Pool Chemicals: Chlorine vs. Bromine Pool Chemicals: Chlorine vs. Bromine
Chlorine and bromine, used as pool chemicals, are both halogen gases. Each forms a mild acid solution that can disinfect, killing bacteria and algae in pool water. Chlorine and bromine also work well in indoor pools, where algae does not usually develop.
Advantages of Chlorine Treatments
- Each individual treatment of chlorine for pools costs less than the same volume of bromine.
- Chlorine dissolves quickly in water below 75 degrees F (22 C).
- Chlorine treatments are easy to apply and take effect quickly. Add chlorine as a powder or tablets to pool water, using floater pods or a pump.
Disadvantages of Chlorine Treatments
- Chlorine is not as stable in water above 75 degrees F as bromine, so that treatment and shocking may need to be done more often. This may negate the cost saving of using chlorine. Chlorine forms other compounds called chloramines, which make the pool more alkaline over a few weeks, and reduce the sanitizing ability of the chlorine.
- As the active ingredient in chlorine bleach, chlorine is a well-known skin and eye irritant. It will also fade any type of swimwear and can weaken such elastic ingredients as lycra and spandex. Chlorine also can undo the effects of chemical hair color and permanent wave treatments.
- Chlorine has a strong odor that makes it unattractive for many people to swim in and have on their skin, in their eyes and hair.
- Chlorine's effectiveness is reduced by exposure to the UV rays in sunlight.
Solutions for Swimmers in Chlorinated Pools
- Swimmers can wear eye protection while swimming, shower and shampoo their hair immediately after swimming, and wash their swimwear with mild soap either in the pool changeroom or as soon as they get home. They can also wear a pool cap when swimming.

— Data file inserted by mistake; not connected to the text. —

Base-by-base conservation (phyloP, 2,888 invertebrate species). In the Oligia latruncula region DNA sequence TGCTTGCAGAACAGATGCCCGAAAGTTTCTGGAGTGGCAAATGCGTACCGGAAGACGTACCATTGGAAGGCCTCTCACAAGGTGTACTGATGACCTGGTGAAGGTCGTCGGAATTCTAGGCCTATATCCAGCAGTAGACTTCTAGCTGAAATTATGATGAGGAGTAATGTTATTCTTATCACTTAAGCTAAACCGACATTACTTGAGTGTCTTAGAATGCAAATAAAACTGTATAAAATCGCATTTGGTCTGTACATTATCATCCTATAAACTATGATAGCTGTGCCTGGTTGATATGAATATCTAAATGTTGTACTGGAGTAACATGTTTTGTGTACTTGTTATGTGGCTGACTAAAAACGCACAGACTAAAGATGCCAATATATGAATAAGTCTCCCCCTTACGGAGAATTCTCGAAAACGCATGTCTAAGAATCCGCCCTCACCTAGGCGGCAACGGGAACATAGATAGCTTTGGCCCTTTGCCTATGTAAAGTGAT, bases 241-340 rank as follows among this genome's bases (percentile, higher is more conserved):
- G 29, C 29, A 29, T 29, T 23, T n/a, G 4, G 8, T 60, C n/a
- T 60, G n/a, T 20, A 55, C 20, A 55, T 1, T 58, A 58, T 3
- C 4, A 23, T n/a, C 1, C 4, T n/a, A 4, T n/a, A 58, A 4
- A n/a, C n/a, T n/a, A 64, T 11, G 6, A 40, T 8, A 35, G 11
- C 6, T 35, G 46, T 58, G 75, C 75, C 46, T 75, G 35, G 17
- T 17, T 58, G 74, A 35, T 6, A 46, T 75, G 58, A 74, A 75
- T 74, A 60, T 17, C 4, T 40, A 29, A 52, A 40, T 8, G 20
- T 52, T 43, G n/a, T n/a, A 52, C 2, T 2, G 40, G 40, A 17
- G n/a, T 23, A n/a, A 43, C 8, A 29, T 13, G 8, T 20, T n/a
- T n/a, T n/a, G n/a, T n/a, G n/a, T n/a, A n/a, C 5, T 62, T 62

- Pool owners must stringently apply pool sanitizing procedures, especially regular pool shock treatments. Most issues with chlorinated water occur in large public pools, not backyard ones.
Advantages of Bromine Treatments
- Bromine has been used for years to disinfect spa pools, whirlpools, and hot tubs, because it remains more stable in hot water than chlorine. While per-treatment costs for tablets and shock formulas are higher than chlorine, bromine can be used less often, resulting in a net cost saving.
- There are fewer instances of skin, eye or hair problems when swimming in bromine-treated water. Bromine appears to cause no harm to any swimwear fabric.
- Bromine has no perceptible taste or smell to the average person, and does not lose its disinfecting capabilities, even when it forms bromamine compounds.
- Bromamines, unlike chloramines, are effective at killing bacteria and viruses.
- Bromine does not lose effectiveness when exposed to UV light.
Disadvantages of Bromine Treatments
- Bromine pool treatments are more complex than chlorine, as bromine takes longer to dissolve and mix well with the pool water. The initial costs are higher but will be recouped over time with a lower number of annual treatments.